Luke 17:11-19: On the way to Jerusalem Jesus was going through the region between Samaria and Galilee. 12As he entered a village, ten lepers approached him. Keeping their distance, 13they called out, saying, “Jesus, Master, have mercy on us!” 14When he saw them, he said to them, “Go and show yourselves to the priests.” And as they went, they were made clean. 15Then one of them, when he saw that he was healed, turned back, praising God with a loud voice. 16He prostrated himself at Jesus’ feet and thanked him. And he was a Samaritan. 17Then Jesus asked, “Were not ten made clean? But the other nine, where are they? 18Was none of them found to return and give praise to God except this foreigner?” 19Then he said to him, “Get up and go on your way; your faith has made you well.”
I find myself increasingly troubled by the task of preaching. There was a time in which I had all the passion and cockiness of youth, a time in which I thought I knew exactly what the texts meant and how we should be as believers. But whether this is a season in my life, or a maturity of experience that brings a deeper humility before the texts, I find myself feeling like I cannot adequately preach these texts.
When Jesus walked into this village on the border of Galilee and Samaria, the events that transpired required no explanation to his followers. When Luke tells this story to his congregation, it does not require any explanation. But we have heard this story so many times –we have heard it used at so many Thanksgiving services or referred to on so many stewardship Sundays – that the story has been sucked dry. It is like a forgotten lemon in the back of my refrigerator. I know it used to be a lemon, but it is no longer useful.
How do we resurrect such a story? How does it become again for us a life-changing moment? How do we taste all its sweetness and tartness? How does it make us a joyful people? How can it make us a grateful people, a welcoming people, a compassionate people, a transformative people?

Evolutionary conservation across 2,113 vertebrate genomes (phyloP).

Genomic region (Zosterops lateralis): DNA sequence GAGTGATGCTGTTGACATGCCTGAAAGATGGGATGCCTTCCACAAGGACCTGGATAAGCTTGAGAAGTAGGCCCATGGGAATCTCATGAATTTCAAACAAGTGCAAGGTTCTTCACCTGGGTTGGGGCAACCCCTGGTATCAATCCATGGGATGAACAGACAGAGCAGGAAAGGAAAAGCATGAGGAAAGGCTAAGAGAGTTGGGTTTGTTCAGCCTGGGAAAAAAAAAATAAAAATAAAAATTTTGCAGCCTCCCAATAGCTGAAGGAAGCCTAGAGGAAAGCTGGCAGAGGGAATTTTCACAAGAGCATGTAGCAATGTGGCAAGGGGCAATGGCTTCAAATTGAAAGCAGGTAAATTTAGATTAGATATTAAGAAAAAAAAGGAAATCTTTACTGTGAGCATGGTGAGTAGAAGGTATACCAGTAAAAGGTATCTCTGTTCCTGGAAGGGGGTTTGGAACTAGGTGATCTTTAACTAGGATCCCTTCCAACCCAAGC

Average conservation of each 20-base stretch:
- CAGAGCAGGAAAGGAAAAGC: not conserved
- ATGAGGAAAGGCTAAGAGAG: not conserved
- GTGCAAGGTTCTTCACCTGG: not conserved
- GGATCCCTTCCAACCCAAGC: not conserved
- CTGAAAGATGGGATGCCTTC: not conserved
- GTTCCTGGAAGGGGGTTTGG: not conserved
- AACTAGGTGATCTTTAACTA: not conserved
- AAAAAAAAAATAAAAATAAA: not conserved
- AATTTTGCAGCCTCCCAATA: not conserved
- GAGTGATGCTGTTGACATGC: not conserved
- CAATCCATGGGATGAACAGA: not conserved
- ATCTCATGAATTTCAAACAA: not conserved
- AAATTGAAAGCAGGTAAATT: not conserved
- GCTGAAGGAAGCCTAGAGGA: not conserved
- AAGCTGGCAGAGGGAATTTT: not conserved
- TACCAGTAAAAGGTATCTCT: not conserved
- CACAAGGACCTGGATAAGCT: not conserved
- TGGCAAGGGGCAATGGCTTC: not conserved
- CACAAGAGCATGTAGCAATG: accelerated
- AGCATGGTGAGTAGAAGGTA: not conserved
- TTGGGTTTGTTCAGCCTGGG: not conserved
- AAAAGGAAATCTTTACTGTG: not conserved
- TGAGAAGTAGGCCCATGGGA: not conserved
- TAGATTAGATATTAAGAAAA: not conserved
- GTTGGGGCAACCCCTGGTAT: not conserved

It should do all these things…although, even as I say this, I remember that the things Jesus said and did didn’t please everyone. It got him killed.
So let’s spend time with this text. And then you can see what happens in your heart, whether the story moves you to gratefulness and praise or whether the story moves you to rejection and murder.
First we have to understand that whatever afflicts these men is not leprosy as we know it in the modern world. The horror of this disease is not that it slowly attacks the nerve fibers leading to injuries that result in infected and unhealed flesh. The horror of this disease is that it marks you as unclean. It is some defect in the skin that is not simply a surface abrasion, but something that raises the question whether the barrier that marks the limits of the body is somehow defective.
The book of Leviticus spends a lot of time talking about this problem. It is something that can afflict not just people but pots and fabrics and the walls of your home. It is something that implies some weakness in the barrier between the world out there and the world in here.
And when people sense this impurity in a person, it is like finding a rotten apple in the basket. You feel this immediate need to get rid of that bad apple, to separate it from the others, to search the others to see if any others have started to “go bad” – and any that are tainted we toss out.
Now imagine that we are not talking about rotting fruit, but people.
When this skin problem appears, they are immediately pushed out of the community. They are unclean. They could make us unclean. They will destroy our way of life. We need to isolate them. They need to know their place. We need to build a wall. We make them wear a yellow star. We need to cleanse our community of them.
These are the people who cry out to Jesus as he draws near to their village. It is a desperate cry. A cry to be made whole. A cry to go home. A cry to have a place in the community. A cry to be welcomed. A cry for life to be restored.
It is a cry for hope. It is a cry for connection. It is a cry for meaning. It is a cry for the world to be set right.